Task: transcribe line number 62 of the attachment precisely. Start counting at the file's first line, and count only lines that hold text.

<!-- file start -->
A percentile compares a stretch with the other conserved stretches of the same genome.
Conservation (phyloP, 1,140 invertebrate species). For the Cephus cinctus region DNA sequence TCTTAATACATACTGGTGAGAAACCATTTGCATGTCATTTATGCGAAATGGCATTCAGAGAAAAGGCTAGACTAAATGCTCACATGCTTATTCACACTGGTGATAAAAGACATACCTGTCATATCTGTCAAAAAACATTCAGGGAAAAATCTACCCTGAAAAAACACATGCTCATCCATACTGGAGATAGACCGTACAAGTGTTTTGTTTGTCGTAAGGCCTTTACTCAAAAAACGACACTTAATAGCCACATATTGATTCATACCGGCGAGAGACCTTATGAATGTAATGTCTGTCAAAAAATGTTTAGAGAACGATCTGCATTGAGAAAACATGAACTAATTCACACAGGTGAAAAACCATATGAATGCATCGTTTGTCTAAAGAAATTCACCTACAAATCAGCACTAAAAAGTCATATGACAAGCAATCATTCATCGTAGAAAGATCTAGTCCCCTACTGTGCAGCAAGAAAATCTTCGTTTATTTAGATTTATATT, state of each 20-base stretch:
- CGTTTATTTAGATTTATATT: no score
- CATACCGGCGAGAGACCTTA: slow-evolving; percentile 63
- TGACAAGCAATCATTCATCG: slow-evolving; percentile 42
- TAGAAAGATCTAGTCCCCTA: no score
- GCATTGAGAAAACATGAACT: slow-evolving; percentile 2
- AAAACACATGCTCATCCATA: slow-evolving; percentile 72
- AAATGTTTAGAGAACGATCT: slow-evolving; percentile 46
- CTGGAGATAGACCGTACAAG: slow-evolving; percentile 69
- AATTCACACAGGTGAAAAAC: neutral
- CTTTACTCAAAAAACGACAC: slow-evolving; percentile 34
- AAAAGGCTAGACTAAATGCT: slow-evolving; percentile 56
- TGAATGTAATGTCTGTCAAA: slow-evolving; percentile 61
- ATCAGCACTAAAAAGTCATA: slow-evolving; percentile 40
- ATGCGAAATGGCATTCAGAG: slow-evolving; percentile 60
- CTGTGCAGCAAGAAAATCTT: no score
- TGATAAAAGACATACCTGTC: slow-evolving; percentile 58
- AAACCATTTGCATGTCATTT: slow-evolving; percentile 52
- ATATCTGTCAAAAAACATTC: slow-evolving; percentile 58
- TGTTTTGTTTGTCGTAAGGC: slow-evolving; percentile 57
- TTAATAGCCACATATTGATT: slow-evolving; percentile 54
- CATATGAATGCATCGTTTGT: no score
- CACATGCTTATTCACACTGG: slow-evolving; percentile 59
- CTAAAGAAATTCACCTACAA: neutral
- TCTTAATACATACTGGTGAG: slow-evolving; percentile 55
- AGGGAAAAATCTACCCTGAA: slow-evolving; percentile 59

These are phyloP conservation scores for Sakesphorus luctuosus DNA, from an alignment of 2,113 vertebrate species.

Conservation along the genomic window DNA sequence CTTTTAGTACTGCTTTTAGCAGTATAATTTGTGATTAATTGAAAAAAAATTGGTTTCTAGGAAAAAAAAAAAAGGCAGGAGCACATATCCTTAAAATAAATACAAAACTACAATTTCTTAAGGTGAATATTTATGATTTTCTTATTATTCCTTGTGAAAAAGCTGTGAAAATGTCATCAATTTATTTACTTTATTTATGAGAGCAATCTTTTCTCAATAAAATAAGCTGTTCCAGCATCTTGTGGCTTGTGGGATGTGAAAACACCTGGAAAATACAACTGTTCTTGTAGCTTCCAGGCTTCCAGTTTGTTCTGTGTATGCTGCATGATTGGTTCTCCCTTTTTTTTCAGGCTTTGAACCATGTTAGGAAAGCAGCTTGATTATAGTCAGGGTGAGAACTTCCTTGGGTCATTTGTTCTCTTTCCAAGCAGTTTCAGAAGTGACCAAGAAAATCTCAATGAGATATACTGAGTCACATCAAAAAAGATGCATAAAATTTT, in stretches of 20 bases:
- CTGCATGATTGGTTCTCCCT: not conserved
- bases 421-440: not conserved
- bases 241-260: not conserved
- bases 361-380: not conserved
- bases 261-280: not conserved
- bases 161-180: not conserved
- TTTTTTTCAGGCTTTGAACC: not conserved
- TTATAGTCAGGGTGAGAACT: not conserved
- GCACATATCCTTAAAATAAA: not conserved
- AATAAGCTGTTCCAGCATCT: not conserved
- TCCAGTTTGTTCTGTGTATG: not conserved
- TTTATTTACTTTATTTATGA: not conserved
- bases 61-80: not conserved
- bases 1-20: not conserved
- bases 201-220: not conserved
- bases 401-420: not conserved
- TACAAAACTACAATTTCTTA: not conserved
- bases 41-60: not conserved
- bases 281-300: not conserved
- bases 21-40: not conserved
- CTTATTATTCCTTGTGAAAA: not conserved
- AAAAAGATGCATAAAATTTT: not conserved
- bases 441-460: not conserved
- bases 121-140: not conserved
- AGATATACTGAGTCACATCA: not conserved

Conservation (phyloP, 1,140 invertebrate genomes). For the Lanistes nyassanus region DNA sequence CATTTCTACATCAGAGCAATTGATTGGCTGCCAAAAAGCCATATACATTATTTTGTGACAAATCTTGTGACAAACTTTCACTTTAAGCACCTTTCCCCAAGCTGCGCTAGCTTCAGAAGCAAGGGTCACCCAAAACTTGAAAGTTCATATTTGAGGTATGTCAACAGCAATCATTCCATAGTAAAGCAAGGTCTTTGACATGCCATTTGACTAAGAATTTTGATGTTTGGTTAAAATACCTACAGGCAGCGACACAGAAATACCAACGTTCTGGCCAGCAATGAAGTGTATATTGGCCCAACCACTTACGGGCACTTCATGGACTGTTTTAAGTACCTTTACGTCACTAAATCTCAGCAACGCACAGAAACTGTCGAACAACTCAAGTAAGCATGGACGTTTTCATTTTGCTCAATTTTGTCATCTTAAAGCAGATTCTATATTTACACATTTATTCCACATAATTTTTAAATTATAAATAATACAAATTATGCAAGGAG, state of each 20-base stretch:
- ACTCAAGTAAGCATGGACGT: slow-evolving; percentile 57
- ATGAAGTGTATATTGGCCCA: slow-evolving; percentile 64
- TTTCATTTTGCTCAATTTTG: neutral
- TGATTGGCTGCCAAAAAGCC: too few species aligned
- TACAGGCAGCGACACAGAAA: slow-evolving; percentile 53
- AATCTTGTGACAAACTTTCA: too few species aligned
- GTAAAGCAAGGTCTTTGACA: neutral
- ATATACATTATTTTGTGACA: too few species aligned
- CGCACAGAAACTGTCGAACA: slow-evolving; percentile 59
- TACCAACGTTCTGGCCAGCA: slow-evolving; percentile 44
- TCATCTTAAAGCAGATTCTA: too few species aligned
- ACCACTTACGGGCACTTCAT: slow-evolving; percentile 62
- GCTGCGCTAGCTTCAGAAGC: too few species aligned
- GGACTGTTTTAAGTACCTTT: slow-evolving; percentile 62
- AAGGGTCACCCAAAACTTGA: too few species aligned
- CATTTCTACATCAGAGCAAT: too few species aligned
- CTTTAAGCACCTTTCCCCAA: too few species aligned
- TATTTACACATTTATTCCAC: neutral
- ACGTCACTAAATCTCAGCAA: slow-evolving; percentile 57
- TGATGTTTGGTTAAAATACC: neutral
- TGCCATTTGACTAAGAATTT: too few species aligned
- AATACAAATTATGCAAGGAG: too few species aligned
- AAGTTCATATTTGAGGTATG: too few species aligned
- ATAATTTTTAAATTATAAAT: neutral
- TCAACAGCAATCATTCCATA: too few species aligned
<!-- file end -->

- GTAAAGCAAGGTCTTTGACA: neutral